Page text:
Study Detects Brain Understands The World Through 11 Dimensions

The human brain has been described as the most complex system in the universe by some scientists, and although we can’t be sure if this is an anthropomorphic view of reality, the truth is that it continues to amaze us. For most humans, it is an imaginative challenge to understand the world in four dimensions. In case you are one of those that, how would you understand a world with five, six or more? Difficult? A new investigation has blown the bill in this direction. An international team of researchers reveals in an article published Monday on 12 June, 2017.

Well you should know that in your brain there are structures that work up to eleven dimensions, according to a study published in Frontiers in Computational Neuroscience. The work is the result of the Blue Brain Project, dedicated to understanding the deepest architectural secrets of the brain. A team of scientists led by Henry Markram has discovered that the brain operates up to 11 different dimensions, creating multidimensional structures “that we had never imagined.”

The team, which is studying the brain in its quest to replicate a functional brain (the Blue Brain program), used an advanced mathematical model to uncover the hidden architecture of the brain, which becomes apparent when information is processed. This is known as algebraic topology (a branch of mathematics that can describe systems with any number of dimensions), and is described as a combination of a microscope with a telescope. That has never been used before in neuroscience. “The algebraic topology is like a telescope and a microscope at the same time, it can expand the networks to find hidden structures – the trees in the forest – and see the voids – the clear – all at the same time,” he said. Described in the article, published in Frontiers in Computational Neuroscience.

The team discovered that the brain forms clusters of neurons called cliques (clicks). Within these groups, each neuron connects to another in a very specific way that generates a geometric object. The more neurons that are connected, the greater the dimension of the geometric object. Researchers believe that this may explain why this organ is so complicated to understand. There were up to 11 different dimensions, which have been called cavities; these are a kind of hyper dimensional holes that emerge to process the information and then disappear. These cavities arise as the geometry of information processing.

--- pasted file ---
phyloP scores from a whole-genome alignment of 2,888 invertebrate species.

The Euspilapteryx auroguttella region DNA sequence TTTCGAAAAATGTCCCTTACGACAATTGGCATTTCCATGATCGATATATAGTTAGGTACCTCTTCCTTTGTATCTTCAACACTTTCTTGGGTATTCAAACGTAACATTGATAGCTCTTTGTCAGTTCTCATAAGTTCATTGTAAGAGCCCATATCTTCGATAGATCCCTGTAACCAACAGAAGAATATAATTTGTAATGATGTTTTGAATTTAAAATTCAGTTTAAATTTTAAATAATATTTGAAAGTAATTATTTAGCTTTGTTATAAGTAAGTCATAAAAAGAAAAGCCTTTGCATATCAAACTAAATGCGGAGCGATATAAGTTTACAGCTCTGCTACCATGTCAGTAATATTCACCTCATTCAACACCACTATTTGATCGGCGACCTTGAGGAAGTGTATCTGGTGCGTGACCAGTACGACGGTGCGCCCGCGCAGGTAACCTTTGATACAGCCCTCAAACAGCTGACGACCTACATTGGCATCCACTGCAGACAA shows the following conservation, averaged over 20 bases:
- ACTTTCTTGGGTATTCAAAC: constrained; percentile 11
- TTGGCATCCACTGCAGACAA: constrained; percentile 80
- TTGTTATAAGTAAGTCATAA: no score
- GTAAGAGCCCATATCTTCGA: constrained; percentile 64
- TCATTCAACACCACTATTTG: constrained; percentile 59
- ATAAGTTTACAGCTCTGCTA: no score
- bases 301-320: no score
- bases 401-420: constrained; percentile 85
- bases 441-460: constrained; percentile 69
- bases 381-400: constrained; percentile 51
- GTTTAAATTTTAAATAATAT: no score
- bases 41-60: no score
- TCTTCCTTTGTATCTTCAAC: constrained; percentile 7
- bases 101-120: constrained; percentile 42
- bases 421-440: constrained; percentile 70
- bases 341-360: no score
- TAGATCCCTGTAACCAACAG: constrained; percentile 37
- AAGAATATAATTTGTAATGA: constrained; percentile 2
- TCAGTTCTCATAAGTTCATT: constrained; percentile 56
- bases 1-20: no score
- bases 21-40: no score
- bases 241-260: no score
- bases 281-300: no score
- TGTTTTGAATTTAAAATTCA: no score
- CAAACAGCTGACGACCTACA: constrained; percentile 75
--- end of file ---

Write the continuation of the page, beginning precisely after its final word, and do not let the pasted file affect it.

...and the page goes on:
In 2015, the Blue Brain project published the first digital copy of a neocortex piece: the most evolved part of the brain and the place where feelings and consciousness sit. The new research showed multiple tests in this virtual brain tissue to show that the multidimensional brain structures discovered could never be produced by chance.

When the researchers stimulated the tissue, groups of progressively larger dimensions met momentarily giving rise to large holes, which researchers call cavities. The researchers explain that the brain could function by constructing ever more complex geometric objects from one dimension onwards. Like a sand castle that is growing in complexity.

The big question these researchers ask is whether the complexity of the tasks we can perform depends on the complexity of the multidimensional “sand castles” the brain can build. Neuroscience has also endeavored to find the place where the brain stores its memories, and, as the authors suggest, they may be hidden “in large cavities.”

A world that surpasses our understanding

For Markram, this may explain why it has been so difficult to understand the brain so far. The mathematics applied to study the networks can’t detect the structures and spaces of so many dimensions that we now see clearly, he says.

If we already have trouble understanding a world in four dimensions, one with five, six or more surpasses our understanding.

“That’s why we turn to algebraic topology to describe it, because it’s like using a telescope and a microscope at the same time,” he points out in the article of Frontiers in Computational Neuroscience.

Another colleague, Kathryn Hess, explains that you can zoom in on the nets to find hidden structures – the trees in the forest – and see the empty spaces – the clear ones – all at the same time.

In 2015, Blue Brain released the first digital copy of a piece of cerebral cortex, the most evolved part of the brain and the seat of our sensations, actions and consciousness.

In the latest research, using the same technique, multiple tests were performed on virtual brain tissue to show that the multidimensional brain structures discovered could not have been produced by chance.

Our brain is our greatest unknown important organ. In addition, it deceives us. An investigation of the University of Osnabrück in Germany explains how it favors the perception of invented images that are real and for that reason we trust in this “false vision” of the reality that in another more real and objective. The study further suggests that perhaps we should rely less on the evidence of reality perceived by our own senses. The blind spot is caused by a patch on the back of each eye where there are no light sensitive cells, only a gap where the neurons leave the eye on their way to the brain.

This could hardly sound more like science fiction. But there are still more. There are tens of millions of these objects in just a pinch of the brain, reaching up to seven dimensions, and in less frequent cases, structures that rise to 11 dimensions. Thus, for those who are looking for other dimensions: to look within themselves.

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Futurescope’s co-author and an aspiring entrepreneur who keeps a close eye on open source, tech giants, and new trends.

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